A chart explaining the warranty information of a Trina solar module
Workmanship warranty:While it’s true that good quality solar panels can last well over 30 years, there are cheap products from lesser known brands that can barely last 5-10 years. A workmanship warranty therefore becomes essential.
Most manufacturers provide a 5-year workmanship warranty with their panels. There are some companies who have highlighted their product quality with a striking 25-year workmanship warranty.
In general, panels with a 5 or 10-year workmanship warranty are quite well-built. If a panel does not stop working in the first few years, it likely won’t in the next 20 or 30 years.
A chart explaining the warranty information of a Trina solar module
In conclusion, solar panels are simple, static devices with no moving or heating parts, and if they are well-built, they will last impressively long.
How Long Do Solar Inverters Last?
Another essential component of any solar system, inverters make up over 20% of the total cost, and it thus becomes necessary to look at its lifespan. Unlike solar panels, inverters last somewhere between 10-15 years. After that, you will have to replace it with a newer one.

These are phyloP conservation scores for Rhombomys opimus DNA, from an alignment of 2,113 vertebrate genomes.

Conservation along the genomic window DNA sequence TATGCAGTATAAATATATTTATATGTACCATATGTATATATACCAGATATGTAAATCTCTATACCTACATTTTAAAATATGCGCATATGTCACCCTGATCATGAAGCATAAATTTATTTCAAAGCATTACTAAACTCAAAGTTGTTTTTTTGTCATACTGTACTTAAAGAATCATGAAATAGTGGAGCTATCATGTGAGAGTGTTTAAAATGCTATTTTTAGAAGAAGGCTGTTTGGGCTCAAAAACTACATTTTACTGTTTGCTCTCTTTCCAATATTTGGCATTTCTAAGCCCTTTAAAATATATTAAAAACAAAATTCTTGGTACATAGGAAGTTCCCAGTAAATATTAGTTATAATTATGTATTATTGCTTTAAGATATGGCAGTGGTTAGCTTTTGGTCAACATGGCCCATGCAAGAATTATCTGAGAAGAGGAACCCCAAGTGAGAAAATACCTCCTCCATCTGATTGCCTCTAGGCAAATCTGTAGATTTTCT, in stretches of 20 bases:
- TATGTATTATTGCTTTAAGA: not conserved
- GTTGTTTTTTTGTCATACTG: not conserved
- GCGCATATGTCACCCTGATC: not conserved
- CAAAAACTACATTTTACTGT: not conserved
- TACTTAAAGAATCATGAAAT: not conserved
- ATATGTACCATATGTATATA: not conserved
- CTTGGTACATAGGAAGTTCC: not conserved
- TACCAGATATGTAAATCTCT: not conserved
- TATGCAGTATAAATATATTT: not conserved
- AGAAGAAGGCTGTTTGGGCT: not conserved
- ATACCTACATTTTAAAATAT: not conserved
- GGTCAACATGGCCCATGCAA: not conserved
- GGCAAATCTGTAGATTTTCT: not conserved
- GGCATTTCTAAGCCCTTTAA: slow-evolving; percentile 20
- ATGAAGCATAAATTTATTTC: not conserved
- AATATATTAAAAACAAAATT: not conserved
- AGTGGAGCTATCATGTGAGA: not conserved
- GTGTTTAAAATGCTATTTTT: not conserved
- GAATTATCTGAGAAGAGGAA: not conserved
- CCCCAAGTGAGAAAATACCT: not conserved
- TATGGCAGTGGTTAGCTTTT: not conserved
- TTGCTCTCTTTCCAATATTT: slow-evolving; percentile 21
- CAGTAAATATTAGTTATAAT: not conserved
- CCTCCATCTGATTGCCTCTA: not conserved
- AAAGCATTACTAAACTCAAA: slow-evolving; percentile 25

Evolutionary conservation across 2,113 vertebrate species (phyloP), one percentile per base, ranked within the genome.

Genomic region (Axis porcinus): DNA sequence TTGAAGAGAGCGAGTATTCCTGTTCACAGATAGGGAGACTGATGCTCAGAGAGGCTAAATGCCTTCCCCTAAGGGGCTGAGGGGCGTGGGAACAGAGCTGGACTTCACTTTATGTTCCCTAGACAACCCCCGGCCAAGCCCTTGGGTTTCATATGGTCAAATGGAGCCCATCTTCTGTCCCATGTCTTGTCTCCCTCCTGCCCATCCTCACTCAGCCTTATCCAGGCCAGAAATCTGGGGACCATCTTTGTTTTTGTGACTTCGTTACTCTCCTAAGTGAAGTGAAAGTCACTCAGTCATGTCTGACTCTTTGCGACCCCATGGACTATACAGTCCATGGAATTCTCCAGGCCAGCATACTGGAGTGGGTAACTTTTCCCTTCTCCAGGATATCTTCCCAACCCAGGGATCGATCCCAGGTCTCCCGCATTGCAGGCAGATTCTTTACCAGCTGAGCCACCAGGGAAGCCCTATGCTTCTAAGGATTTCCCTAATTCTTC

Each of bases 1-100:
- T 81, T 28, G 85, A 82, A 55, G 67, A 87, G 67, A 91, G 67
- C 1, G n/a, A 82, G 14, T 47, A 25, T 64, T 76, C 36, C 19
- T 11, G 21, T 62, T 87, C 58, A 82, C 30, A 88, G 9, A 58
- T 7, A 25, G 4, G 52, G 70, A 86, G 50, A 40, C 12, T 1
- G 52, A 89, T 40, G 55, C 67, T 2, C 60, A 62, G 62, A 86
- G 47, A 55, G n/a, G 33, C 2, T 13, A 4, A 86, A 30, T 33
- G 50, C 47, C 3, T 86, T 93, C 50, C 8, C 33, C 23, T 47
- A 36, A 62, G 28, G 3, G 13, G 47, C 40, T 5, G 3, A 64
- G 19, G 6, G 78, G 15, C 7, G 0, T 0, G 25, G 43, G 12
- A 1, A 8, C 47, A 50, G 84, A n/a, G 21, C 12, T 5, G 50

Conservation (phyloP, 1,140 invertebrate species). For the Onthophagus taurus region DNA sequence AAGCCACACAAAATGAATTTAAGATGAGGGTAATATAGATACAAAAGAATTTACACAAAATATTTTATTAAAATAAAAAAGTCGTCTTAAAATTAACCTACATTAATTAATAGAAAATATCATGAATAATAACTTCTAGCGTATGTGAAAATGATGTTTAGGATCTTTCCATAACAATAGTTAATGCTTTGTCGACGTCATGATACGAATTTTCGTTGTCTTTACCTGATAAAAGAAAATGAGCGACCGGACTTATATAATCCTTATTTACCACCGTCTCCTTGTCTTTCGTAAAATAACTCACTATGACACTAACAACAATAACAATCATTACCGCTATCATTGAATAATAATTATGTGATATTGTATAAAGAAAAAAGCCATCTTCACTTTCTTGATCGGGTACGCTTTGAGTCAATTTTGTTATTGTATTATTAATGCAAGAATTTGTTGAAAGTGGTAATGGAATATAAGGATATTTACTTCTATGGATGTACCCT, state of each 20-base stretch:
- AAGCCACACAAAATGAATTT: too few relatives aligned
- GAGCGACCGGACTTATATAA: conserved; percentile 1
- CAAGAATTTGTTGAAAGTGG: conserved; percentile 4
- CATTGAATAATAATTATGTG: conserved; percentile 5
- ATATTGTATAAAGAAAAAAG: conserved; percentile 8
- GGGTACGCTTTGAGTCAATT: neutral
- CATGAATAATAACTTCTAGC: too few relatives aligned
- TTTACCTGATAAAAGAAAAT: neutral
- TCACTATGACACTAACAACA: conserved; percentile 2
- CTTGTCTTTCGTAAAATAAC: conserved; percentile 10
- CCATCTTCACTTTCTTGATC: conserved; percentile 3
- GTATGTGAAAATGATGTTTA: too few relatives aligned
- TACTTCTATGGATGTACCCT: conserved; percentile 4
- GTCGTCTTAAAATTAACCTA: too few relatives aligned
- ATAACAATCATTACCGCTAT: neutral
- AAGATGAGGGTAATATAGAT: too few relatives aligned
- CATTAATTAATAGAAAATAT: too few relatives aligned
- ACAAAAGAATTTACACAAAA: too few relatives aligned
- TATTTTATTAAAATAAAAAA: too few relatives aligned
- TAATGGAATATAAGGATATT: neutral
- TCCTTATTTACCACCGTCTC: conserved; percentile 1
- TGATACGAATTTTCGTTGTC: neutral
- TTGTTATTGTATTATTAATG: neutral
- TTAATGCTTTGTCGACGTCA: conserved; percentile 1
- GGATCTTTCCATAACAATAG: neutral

Inverters have a more complex assembly of electronic components than that of solar panels, and are also subject to heating. This is the reason for its relatively lower lifespan. Regardless, the system saves enough over its lifetime to justify the replacement cost of the inverter.
Most name-brand inverters, like Fronius or SMA, come with 10-year warranties, and perform efficiently for a few more years beyond that too.
How Long Do Solar Batteries Last?
Batteries are used with solar panels to store excess energy during the day and use it at night, or on overcast days. Although not absolutely essential, many homeowners choose to go with a battery bank for its obvious advantages.
Traditionally, lead-acid batteries were used in solar power systems. These batteries lasted 5 years at best, and required frequent maintenance. With the advent of lithium ion batteries, this number has gone up to 10. Li-ion batteries do not need any maintenance, and often come with 10-year warranties.